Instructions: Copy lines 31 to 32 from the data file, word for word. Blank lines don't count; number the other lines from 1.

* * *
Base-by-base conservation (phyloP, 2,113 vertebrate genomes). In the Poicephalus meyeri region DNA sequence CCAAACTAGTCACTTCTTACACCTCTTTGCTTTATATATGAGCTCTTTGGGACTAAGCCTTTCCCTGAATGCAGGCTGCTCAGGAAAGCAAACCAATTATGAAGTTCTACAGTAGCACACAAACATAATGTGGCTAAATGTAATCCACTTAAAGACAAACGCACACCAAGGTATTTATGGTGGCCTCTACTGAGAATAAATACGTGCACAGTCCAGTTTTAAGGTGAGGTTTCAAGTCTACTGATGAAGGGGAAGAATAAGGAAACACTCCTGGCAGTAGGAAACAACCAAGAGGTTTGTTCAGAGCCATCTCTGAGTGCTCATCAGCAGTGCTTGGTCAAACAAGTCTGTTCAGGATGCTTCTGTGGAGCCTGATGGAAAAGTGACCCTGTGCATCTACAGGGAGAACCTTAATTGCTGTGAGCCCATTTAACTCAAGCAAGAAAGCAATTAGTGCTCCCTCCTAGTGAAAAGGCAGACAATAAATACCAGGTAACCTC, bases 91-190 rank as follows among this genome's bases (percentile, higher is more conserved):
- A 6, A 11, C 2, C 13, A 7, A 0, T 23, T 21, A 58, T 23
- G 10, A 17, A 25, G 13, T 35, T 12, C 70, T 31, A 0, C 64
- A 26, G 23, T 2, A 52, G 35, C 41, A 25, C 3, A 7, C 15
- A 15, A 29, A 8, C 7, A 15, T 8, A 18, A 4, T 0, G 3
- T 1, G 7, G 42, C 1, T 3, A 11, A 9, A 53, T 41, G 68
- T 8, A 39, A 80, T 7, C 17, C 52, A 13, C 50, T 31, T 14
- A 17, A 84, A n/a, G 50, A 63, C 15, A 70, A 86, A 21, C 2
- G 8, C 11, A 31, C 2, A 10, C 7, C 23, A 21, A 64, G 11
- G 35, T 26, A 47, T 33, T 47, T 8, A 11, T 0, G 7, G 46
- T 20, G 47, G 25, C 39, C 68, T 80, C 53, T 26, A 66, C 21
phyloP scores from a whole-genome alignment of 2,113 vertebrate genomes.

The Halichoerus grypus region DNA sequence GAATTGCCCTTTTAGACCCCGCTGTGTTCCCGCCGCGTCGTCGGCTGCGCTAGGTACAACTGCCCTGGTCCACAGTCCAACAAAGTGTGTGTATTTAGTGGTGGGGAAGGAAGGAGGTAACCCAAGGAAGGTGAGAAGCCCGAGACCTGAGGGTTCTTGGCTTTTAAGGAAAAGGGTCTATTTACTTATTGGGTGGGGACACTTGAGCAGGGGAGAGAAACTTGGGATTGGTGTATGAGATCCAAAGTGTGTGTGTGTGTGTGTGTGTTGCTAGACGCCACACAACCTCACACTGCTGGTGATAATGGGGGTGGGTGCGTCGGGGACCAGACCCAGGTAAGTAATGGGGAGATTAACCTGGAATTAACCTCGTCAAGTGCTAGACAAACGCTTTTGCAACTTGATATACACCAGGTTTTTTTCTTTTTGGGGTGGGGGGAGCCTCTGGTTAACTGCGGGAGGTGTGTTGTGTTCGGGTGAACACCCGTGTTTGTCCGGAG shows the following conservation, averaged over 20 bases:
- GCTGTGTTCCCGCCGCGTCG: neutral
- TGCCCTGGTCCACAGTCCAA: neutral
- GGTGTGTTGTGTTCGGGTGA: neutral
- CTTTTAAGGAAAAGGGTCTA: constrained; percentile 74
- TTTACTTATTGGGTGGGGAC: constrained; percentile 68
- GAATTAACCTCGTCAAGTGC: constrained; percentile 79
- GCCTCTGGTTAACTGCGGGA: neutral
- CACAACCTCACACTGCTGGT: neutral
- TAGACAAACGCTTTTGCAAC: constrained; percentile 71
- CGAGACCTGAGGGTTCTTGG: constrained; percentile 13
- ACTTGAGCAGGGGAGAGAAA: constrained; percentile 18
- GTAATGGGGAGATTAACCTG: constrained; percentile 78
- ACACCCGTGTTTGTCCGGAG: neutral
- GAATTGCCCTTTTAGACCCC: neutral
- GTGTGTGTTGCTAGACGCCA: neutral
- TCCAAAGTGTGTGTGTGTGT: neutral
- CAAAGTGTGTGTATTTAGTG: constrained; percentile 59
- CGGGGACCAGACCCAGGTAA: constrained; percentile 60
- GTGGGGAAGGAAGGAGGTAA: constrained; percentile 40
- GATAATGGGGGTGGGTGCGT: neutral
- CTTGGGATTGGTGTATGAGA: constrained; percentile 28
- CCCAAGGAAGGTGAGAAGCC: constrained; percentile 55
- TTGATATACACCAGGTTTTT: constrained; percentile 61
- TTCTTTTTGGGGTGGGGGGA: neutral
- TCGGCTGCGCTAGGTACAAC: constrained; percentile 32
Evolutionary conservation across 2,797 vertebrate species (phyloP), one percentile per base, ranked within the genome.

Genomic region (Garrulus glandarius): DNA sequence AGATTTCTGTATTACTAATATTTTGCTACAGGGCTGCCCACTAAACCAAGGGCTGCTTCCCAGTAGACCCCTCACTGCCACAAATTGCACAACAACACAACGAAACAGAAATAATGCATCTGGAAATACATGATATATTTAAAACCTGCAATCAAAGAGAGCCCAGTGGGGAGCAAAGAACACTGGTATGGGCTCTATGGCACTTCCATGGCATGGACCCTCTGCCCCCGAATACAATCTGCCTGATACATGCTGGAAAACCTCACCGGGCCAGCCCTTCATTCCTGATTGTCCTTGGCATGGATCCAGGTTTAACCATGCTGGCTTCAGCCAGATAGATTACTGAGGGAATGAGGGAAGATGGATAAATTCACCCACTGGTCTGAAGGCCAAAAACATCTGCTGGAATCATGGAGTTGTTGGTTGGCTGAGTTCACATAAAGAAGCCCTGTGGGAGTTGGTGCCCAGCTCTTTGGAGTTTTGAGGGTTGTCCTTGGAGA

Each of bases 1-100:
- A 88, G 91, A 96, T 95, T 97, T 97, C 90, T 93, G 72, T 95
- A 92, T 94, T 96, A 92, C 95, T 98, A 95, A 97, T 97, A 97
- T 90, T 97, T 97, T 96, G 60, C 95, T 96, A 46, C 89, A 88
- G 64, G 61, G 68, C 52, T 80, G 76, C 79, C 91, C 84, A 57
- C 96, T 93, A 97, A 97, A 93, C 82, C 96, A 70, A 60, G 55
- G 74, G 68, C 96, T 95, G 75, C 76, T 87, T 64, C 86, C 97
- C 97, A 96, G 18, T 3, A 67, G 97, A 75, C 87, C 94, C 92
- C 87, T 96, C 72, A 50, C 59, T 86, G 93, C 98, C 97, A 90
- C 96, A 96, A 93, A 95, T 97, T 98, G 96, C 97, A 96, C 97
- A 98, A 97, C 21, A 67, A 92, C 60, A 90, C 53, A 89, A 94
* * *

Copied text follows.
- CGGGGACCAGACCCAGGTAA: constrained; percentile 60
- GTGGGGAAGGAAGGAGGTAA: constrained; percentile 40